It seems Google’s recent Android setback in India, perhaps was just the beginning of a slew of other lawsuits that may follow the company. In a fresh one, Fortnite-maker Epic Games is challenging the California-headquartered Google in an Indian tribunal.

In a filing with an appeals tribunal in New Delhi on February 9, the US firm claimed that Google failed to comply with a part of the directives imposed upon it by the Competition Commission of India (CCI) and was yet to allow the gaming company’s app store on Google’s Play Store app. As part of the directive by the CCI, Google is to allow the hosting of third-party app stores on its own Play Store app. This would allow users to download apps freely without using Play Store, a practice called “sideloading,” and allow app developers to bypass the hefty commission that Google charges on in-app transactions on its Play Store.

That it is not doing so is in violation of the order of the CCI, which Google had promised to comply with last month. The tech giant has repeatedly shown its displeasure over the imposition of the directive imposed upon it by India’s antitrust watchdog, claiming that it would stall the growth of its Android ecosystem in the world’s second-largest internet market.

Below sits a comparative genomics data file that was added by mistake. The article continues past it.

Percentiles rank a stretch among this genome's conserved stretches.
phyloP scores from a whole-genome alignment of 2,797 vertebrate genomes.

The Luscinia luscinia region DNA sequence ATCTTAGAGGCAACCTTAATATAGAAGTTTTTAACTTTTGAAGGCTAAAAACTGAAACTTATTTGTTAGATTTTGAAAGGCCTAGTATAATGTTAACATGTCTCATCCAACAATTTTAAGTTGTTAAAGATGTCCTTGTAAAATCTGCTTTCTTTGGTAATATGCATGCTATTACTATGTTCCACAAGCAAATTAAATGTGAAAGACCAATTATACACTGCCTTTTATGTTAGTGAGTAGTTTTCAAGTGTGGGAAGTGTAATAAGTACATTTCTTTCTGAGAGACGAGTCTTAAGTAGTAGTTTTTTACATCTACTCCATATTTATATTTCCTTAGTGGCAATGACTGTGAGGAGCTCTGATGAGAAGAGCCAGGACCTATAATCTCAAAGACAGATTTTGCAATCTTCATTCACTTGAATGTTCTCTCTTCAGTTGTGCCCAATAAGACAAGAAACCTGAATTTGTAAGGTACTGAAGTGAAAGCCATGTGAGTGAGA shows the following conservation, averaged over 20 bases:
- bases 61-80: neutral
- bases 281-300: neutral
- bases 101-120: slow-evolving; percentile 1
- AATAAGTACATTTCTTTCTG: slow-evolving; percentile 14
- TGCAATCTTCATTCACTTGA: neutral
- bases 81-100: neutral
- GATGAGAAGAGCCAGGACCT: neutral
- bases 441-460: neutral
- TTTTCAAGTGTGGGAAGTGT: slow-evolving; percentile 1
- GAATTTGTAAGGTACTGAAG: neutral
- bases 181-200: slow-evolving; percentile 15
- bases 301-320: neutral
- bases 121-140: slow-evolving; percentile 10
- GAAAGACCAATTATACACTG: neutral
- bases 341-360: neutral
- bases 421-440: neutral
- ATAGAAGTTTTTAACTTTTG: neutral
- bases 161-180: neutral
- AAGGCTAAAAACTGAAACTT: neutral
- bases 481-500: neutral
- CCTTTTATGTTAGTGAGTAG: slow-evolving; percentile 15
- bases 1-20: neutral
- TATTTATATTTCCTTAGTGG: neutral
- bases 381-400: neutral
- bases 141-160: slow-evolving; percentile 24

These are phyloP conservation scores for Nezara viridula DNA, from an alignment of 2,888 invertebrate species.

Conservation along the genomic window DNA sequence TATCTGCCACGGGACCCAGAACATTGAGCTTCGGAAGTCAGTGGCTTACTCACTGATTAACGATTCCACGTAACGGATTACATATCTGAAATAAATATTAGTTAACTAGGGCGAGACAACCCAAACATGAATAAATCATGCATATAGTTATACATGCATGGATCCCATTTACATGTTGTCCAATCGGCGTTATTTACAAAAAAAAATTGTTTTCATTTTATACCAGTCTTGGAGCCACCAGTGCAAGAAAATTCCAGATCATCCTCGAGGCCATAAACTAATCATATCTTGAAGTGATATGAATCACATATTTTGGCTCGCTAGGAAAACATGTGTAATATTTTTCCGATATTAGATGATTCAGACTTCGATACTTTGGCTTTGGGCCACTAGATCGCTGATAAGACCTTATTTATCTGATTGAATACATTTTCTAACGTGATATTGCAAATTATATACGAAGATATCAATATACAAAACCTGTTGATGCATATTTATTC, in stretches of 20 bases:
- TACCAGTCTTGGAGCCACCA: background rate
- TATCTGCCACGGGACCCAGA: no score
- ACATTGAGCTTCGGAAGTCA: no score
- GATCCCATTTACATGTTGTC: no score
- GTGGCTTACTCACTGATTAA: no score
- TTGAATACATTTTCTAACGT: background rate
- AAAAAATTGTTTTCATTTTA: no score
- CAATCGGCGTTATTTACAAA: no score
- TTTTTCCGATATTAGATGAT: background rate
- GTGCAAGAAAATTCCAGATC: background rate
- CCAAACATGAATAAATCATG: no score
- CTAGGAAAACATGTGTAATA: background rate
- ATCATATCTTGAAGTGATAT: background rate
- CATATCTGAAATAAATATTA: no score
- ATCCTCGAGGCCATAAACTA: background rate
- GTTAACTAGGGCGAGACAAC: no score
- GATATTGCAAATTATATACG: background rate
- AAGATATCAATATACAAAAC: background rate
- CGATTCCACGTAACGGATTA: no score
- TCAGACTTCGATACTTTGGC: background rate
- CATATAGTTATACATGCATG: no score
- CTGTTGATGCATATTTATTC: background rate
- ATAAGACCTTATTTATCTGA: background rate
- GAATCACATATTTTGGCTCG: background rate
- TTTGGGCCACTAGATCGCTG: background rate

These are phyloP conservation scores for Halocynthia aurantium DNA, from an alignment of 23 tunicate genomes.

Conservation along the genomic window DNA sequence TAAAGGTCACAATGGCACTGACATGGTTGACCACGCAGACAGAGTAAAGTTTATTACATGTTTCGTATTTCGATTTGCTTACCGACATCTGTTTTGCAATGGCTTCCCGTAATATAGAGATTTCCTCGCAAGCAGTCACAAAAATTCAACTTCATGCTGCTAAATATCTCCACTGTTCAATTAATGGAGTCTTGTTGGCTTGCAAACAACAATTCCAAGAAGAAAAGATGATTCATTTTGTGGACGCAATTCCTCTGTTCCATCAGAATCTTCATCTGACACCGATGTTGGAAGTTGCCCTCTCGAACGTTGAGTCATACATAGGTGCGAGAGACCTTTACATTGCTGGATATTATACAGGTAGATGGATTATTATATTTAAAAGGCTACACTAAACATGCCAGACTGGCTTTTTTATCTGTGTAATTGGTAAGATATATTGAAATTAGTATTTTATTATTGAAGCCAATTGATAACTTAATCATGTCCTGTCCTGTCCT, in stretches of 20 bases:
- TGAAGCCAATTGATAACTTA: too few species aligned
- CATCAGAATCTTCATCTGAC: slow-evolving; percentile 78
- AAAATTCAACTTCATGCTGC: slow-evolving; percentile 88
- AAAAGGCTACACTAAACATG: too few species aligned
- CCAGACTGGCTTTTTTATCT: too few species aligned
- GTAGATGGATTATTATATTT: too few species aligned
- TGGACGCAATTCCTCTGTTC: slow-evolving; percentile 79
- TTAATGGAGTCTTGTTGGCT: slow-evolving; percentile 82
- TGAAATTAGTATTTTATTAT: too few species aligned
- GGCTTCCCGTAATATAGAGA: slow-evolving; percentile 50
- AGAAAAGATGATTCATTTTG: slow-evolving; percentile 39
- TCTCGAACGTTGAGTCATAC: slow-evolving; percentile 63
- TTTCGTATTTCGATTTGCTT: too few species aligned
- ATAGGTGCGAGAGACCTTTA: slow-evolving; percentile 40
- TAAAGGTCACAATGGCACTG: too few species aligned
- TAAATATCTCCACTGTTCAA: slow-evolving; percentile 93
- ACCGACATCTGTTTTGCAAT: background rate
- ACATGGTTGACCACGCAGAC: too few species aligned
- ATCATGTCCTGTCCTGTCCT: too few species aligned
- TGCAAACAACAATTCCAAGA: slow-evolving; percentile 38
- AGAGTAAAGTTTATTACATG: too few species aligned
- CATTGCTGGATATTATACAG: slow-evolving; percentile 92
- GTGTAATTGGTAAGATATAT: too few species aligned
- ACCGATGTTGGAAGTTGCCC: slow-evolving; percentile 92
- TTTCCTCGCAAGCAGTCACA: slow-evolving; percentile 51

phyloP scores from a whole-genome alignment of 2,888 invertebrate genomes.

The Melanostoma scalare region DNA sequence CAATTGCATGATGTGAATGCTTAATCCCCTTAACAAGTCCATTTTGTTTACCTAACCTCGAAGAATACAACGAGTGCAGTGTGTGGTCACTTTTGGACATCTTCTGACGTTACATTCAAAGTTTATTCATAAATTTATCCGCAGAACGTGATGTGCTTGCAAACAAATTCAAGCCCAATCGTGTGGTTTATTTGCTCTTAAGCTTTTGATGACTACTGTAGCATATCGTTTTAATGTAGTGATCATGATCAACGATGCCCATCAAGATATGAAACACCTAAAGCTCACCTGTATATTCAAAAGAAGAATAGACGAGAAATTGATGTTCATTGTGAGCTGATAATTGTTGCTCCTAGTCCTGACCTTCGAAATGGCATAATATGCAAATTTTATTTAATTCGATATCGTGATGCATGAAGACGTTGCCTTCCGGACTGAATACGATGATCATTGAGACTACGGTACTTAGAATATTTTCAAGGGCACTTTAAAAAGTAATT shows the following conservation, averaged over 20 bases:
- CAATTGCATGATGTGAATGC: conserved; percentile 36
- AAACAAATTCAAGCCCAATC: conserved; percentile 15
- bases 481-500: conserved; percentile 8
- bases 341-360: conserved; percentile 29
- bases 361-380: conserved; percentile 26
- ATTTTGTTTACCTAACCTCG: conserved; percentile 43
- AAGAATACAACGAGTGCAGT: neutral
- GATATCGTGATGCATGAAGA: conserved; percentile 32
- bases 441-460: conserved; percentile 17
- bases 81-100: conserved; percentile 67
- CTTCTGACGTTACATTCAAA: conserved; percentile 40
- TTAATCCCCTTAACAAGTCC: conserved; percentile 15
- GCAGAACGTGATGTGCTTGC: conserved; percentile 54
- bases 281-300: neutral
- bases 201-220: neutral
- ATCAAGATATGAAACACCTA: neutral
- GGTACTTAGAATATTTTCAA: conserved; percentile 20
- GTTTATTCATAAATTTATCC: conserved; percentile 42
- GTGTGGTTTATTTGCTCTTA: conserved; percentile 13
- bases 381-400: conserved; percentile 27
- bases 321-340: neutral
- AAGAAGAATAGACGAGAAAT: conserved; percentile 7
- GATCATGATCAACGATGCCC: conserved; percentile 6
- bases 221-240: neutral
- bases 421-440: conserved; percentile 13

97% of smartphones in India run on the operating system, something that Google exploited to the fullest before being exposed by the CCI and being slammed with a hefty fine in October 2022. It then entered into a legal tussle with the CCI as it denied any wrongdoing on its part and sought to stall that directive, but failed to win the legal fight as it was ordered to follow the CCI directives and pay the hefty fine of ₹1337 crores. Following the loss in the legal battle, Google said that it will bring changes to its Android business model, such as not putting a halt on forcing device makers to pre-install Google apps such as YouTube or Chrome.

In the filing, Epic claimed that it was “exploring launching” the Epic Games Store (its own app store, which offers games and other apps to be downloaded) on the Google Play Store, but Google’s non-compliance with the CCI order “adversely affected” its plans. “We are seeking to join Indian developers in court to support the CCI’s order that requires Google to allow competing for third-party app stores,” Bakari Middleton, Director of Global Public Policy at Epic Games, told Reuters in a statement. For its part, Google said in a statement that it has already submitted its “compliance plan to the CCI and continue to respectfully follow the legal process in India.”